A 54-year-old Hispanic male presented with complaints of blurred vision in his right eye for the past month. The patient has never had eye problems in the past and has always enjoyed good vision.
The patient’s medical history is significant for being HIV positive and having hypertension. He also has had Kaposi’s sarcoma as a consequence of HIV and is being treated with chemotherapy. He is on a host of medications for his HIV and hypertension.
On examination, his best-corrected visual acuity was 20/40 OD and 20/20 OS. Extraocular motility testing was normal. Confrontation fields were full-to-careful-finger-counting OU. His pupils were equally round and reactive to light, with no afferent pupillary defect. His anterior segment exam was unremarkable OU. He had no anterior chamber cells or vitreous cells. His intraocular pressures measured 14mm Hg OU. Dilated fundus exam revealed changes as seen in the fundus photos (Figures 1 and 2). An OCT was performed and is also available for review (Figure 3).
|Figs. 1 & 2. Note the obvious finding in the right eye (at left) of our patient, but don’t overlook the finding in the left eye. Click images to enlarge.|
Take the Retina Quiz
1. How would you characterize the macular changes in the right eye?
a. Exudative maculopathy.
b. Macular star formation.
d. Crystalline maculopathy.
2. What additional testing would be most useful in confirming the diagnosis?
a. Fluorescein angiography.
b. Indocyanine green angiography.
c. Blood pressure.
d. Blood serology including indirect fluorescent antibody assay for Bartonella henselae.
3. What is the likely diagnosis?
a. Branch retinal vein occlusion with macular edema.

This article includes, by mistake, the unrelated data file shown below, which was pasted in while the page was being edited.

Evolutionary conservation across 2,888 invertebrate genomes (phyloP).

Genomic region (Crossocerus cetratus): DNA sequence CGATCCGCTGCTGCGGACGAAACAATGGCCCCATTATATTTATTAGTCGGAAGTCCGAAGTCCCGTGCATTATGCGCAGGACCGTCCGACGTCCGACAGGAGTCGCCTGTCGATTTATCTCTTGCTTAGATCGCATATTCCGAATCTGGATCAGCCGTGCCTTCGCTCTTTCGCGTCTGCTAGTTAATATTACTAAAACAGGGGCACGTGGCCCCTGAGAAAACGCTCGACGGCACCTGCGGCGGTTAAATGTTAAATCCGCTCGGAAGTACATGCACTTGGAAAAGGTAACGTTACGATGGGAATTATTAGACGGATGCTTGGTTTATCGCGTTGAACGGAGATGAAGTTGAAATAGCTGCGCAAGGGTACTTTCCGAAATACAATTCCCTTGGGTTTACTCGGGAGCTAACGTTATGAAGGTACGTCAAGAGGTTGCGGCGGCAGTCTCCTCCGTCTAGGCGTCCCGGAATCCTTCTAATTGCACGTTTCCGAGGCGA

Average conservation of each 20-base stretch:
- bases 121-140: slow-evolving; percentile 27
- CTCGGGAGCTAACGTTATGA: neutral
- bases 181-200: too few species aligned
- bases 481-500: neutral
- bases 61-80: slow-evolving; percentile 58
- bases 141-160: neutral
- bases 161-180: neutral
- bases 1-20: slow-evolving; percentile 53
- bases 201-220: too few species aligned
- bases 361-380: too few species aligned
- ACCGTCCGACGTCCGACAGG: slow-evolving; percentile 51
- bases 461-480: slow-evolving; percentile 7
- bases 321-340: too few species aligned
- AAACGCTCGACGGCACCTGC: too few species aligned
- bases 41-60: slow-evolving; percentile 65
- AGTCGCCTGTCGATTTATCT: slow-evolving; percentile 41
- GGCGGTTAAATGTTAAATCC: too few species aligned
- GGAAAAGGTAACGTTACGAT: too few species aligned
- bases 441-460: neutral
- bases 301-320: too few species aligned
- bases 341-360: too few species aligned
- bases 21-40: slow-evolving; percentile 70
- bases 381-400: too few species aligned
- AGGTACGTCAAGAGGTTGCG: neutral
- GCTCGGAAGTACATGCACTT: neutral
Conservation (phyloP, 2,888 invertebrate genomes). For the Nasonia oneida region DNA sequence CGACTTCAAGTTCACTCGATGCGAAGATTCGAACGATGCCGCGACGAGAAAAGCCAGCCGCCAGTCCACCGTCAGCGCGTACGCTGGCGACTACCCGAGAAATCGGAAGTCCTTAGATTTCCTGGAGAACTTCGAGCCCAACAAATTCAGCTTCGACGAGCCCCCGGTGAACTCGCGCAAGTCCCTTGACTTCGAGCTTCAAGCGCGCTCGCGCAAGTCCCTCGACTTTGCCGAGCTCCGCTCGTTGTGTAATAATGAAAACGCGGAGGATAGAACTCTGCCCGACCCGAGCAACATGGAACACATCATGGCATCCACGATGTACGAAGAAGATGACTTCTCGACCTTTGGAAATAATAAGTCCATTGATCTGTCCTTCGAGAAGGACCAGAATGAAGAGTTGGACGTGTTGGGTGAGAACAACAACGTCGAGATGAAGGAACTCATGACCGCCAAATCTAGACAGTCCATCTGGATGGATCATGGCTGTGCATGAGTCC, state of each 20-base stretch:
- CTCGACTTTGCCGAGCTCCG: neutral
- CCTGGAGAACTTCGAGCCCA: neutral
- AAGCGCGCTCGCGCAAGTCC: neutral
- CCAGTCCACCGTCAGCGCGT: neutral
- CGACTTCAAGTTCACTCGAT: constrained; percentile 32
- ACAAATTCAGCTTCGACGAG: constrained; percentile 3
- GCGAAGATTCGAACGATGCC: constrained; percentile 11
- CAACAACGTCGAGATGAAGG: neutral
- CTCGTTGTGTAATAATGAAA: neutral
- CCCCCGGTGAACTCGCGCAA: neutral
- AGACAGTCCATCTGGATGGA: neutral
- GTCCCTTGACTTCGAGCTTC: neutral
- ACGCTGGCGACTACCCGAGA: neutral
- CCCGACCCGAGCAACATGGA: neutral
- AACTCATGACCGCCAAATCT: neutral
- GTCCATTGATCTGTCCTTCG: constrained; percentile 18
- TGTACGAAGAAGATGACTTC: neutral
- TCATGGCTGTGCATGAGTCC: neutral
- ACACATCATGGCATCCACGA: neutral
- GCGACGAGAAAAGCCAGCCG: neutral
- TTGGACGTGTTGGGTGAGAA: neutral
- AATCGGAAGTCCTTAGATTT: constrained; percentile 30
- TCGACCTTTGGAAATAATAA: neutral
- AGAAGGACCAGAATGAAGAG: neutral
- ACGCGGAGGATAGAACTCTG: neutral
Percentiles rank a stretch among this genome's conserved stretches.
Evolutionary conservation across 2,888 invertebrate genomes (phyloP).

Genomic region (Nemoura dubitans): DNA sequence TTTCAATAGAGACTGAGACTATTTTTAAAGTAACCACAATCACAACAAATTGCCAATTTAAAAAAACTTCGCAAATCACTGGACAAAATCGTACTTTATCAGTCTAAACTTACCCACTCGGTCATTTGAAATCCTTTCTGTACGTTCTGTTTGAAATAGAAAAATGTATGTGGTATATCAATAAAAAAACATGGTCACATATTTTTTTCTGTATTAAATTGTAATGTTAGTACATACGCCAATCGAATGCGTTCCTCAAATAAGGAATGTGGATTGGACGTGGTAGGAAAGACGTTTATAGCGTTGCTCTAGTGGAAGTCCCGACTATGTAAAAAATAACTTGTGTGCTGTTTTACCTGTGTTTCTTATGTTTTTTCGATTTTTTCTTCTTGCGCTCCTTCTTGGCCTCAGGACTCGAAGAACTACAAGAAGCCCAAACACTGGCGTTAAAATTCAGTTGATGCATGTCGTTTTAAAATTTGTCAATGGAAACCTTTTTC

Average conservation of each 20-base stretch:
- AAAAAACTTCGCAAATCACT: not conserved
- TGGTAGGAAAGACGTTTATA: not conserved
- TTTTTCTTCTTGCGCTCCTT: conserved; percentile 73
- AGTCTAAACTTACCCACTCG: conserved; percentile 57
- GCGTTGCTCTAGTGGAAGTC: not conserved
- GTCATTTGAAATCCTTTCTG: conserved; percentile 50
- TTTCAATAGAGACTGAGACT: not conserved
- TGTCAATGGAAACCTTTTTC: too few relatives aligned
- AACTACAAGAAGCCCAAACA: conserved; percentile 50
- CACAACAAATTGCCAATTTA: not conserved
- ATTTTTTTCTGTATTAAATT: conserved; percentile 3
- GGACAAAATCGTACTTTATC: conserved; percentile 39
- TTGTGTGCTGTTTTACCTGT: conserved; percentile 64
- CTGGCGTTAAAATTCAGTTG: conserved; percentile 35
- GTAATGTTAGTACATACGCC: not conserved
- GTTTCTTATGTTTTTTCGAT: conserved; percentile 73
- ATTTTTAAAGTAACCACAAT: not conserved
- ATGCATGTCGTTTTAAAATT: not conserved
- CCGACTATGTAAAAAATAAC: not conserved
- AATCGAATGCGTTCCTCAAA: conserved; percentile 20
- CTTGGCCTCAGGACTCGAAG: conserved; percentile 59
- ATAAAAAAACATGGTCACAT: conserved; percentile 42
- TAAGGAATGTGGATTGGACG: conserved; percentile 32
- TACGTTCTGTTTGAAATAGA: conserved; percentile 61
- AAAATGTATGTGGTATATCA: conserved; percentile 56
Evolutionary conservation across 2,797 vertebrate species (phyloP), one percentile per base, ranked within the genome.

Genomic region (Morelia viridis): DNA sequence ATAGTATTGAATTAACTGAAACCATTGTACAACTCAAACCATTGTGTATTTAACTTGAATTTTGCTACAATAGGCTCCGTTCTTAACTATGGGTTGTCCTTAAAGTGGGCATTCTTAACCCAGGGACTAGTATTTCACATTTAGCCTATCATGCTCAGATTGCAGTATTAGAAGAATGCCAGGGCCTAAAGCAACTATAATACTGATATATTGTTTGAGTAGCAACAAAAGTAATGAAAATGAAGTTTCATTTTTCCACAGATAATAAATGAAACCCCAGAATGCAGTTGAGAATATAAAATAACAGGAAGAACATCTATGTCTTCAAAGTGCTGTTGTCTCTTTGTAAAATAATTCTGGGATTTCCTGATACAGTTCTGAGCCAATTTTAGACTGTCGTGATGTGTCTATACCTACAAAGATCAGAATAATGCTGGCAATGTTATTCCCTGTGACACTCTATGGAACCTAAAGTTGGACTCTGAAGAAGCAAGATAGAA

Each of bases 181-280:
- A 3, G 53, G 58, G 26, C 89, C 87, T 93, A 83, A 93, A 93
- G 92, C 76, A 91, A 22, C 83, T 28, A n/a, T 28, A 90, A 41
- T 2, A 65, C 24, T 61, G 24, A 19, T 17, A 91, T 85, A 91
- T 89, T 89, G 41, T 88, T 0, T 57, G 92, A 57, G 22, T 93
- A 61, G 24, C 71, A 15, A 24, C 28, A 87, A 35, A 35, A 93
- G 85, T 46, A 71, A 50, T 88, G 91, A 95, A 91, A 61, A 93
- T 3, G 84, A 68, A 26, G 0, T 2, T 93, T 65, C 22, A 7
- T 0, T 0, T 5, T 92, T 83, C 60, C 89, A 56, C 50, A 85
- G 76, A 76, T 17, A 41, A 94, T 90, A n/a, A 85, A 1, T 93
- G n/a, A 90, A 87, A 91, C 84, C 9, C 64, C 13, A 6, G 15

b. Malignant hypertension or hypertensive emergency.
c. Cytomegalovirus retinitis.
d. Cat scratch neuroretinitis.
4. How should this patient be managed?
a. Referral for anti-viral therapy.
b. Visual field and neuro-ophthalmology consult.
c. Lumbar puncture and MRI.
d. Immediate referral to the ER for blood pressure control.
5. What is the likely visual prognosis for this patient after treatment?
a. Very poor.
c. Above average.
For answers, see below.
|Fig. 3. SD-OCT of our patient’s right eye. Click images to enlarge.|
The macular changes that are seen in the right eye represent a macular star. Because of the exudate, our patient also has a neurosensory retinal detachment, as seen on the SD-OCT. In addition, we noticed other vascular-related changes. Superior to the macula, flame hemorrhages and, possibly, a small branch retinal vein occlusion are visible. Also, there is a small hemorrhage nasal to the disc and, in the left eye, there is also a flame hemorrhage superiorly and resolving exudate. So, what is going on with our patient?
The presence of a macular star could be consistent with a neuroretinitis, but there were no vitreous cells, and the vascular changes that are seen in our patient are bilateral. What’s more, when we measured his blood pressure, it was 220/110! Based on the clinical finding and elevated blood pressure, our patient has malignant hypertension, or as it is now more accurately referred to, a hypertensive emergency with end organ damage (eye).